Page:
Capote was an odd duck with his weird voice and strange manner. When he appeared on TV talk shows during the 1960s through the '80s he was a witty joke, sort of like a short Paul Lynde. An extremely flamboyant homosexual who induced giggles on the small screen, and thus was invited to all the parties that mattered as well as those that didn't. He'd done a lot of silly stuff in the past, good stuff like “Breakfast at Tiffany's” mostly. Then there was “In Cold Blood.” That changed everything.
So how did this talented lightweight manage to change the world of literature so utterly? Dan Futterman, who's best know as the brother on “Judging Amy” has turned the relevant parts of Gerald Clark's book into a tight screenplay, and then gotten a killer cast to do it.
Beginning with a graphic depiction of the actual crime, we cut to Truman Capote(Philip Seymour Hoffman) doing what he was then most famous for, being a recanteur at a fancy party. The next day we see him and his boyfriend (Bruce Greenwood) having breakfast and reading that day's NEW YORK TIMES, which has an article on the crime. He's inspired, and with the support of his editor at the NEW YORKER(Bob Balaban) , he and his childhood friend and research assistant Harper Lee(Catherine Keener) way to Kansas.
With Lee doing most of the undercover work in a town ill-disposed to strangers, especially one as weird as Capote, they begin to piece together who the victims were and how the town reacted. Then they get some luck, as the lead investigator's (Chris Cooper) wife(Amy Ryan) turns out to be a bit of a fan. Suddenly, he's got access, and when the culprits are finally caught he gets to meet them.
Whether or not Perry Smith (Clifton Collins Jr.) and Dick Hickock(Mark Pellegrino) were to some extent the objects of Capote's infatuation is left to the viewer, but we begin to notice his duplicity in his dealing with them from the getgo, and it's this relationship with the two killers that takes up much of the rest of the film. That, writer's block, and as the months turn into years, his frustration and regret that he ever got involved in the first place.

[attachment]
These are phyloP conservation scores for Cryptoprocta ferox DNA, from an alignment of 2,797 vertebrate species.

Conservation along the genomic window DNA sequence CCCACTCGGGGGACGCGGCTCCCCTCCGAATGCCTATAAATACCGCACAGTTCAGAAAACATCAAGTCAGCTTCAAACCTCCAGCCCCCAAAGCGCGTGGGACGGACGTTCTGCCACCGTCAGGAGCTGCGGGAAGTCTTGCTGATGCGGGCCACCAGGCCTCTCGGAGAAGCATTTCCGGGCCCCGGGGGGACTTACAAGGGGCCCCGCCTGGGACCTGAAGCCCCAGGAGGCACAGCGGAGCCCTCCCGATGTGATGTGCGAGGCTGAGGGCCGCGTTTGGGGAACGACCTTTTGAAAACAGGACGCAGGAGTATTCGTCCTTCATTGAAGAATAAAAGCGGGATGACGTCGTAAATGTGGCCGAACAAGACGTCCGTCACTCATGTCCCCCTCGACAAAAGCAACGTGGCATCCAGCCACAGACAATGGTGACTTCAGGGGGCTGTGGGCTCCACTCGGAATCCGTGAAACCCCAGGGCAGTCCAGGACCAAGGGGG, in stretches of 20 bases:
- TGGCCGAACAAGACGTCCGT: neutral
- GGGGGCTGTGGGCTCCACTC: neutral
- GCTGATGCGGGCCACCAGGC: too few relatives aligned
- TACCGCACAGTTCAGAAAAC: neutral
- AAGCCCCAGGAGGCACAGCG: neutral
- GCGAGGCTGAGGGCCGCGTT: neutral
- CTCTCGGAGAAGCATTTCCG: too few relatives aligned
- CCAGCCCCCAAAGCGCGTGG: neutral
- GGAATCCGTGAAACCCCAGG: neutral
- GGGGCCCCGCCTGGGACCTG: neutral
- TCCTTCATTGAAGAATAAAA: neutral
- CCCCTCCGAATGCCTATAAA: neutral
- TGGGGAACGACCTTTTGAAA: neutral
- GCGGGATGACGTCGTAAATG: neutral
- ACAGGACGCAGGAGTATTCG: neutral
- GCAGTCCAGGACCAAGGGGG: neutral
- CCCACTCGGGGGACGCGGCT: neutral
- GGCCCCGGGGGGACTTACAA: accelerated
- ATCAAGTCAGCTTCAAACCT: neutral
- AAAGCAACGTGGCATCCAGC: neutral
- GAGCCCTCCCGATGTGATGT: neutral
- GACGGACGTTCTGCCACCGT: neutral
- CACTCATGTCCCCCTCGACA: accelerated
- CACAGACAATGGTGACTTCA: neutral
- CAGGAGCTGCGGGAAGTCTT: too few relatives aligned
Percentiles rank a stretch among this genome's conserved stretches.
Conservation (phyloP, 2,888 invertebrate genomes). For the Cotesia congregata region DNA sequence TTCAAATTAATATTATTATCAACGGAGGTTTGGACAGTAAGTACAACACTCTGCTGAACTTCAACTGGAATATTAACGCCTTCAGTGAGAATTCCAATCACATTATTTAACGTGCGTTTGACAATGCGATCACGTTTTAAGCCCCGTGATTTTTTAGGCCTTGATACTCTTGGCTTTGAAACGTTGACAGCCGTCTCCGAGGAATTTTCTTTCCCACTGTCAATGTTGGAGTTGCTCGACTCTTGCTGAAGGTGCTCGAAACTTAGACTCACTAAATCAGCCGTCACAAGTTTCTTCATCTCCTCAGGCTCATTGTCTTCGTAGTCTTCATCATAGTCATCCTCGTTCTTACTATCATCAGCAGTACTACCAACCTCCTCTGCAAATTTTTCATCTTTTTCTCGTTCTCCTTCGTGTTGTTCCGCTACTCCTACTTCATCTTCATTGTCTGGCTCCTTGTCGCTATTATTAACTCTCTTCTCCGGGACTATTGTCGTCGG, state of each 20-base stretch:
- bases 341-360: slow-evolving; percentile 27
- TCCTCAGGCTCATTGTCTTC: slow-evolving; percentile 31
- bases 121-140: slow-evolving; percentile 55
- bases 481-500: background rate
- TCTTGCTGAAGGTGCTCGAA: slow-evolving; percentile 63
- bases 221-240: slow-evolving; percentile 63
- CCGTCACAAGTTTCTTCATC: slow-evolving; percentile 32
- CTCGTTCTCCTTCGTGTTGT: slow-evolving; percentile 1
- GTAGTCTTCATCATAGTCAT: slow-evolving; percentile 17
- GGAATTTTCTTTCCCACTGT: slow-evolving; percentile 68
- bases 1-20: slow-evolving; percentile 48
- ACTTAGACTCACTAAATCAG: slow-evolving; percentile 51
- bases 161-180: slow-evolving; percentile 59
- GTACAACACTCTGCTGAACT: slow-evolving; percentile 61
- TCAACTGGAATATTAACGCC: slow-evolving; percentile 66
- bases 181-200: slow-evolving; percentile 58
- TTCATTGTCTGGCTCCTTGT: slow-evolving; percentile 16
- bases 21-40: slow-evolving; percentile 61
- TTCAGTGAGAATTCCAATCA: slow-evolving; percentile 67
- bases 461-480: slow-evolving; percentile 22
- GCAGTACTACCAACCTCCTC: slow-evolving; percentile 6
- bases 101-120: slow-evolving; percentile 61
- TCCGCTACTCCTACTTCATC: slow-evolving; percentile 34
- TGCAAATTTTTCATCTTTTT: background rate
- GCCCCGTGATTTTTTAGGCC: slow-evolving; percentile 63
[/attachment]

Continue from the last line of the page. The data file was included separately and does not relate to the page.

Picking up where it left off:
Now the depiction of celebrities in film has always been problematic in films. Parody is easy for some of the more quirky ones. Capote's public persona has always been somewhat cartoony and depicting him in a serious mode could be somewhat difficult. Phillip S. Hoffman manages to do this with a boffo performance, and it's here that the Oscar® race must begin. This is something that has to be seen to be believed. He's worth the price of a ticket all by himself.
That the rest of the film is excellent is just icing on the cake. Going is a no-brainer.
PARADISE NOW (The Netherlands/Germany/France)
Written and Directed
by Hany Abu-Assad
In the world of War movies, the people are beginning to get it. War is different now. Asymmetrical warfare, or as we usually call it, terrorism, is now the vogue, and we're beginning to get stories from the viewpoint of the bad guys, the terrorists.
Said(Kais Nashef) and Khaled(Ali Suliman) are two auto mechanics working in a garage in Nablus, Palestinian-Occupied Palestine. They're not very good workers. In fact, Khaled has just gotten fired when we first meet them. But they seem nice enough. Said's got an eye for the lovely Suha(Lubna Azabal), who's rich and the daughter of a famous father. It all has the makings of a nice comedy. That is until Jamal(Amer Hlehel) shows up.
Jamal is the representative for the Terrorist high command and informs our to saps that they've been chosen to blow themselves up in Tel Aviv the next day and take a bunch of innocent Jews with them. Our friends, being brainwashed losers, are very exited to give their lives for the cause, especially since their pictures will be on sale all over the Palestinian-occupied territories as martyrs and heroes, and the videos they make just before they strap on their bombs might be more popular than the confessions of peace activists [also known as 'collaberators'] before the PA or the Terrorists murder them on tape.
The mission doesn't go as planned. We don't know whether or not our two protagonists have made up their minds to go again, or what. But we do know the culture of death that the unlamented Yassir Arafat, his cronies and competitors have managed to instill in the Palestinian people since the late president decided on war as a negotiating tactic back in 2000.
We see some hope, but in the end it's all a sad waste. We don't really get much of an inkling of what makes the terrorist mind works, and we can't see how it could stop.
This is the future and it sucks.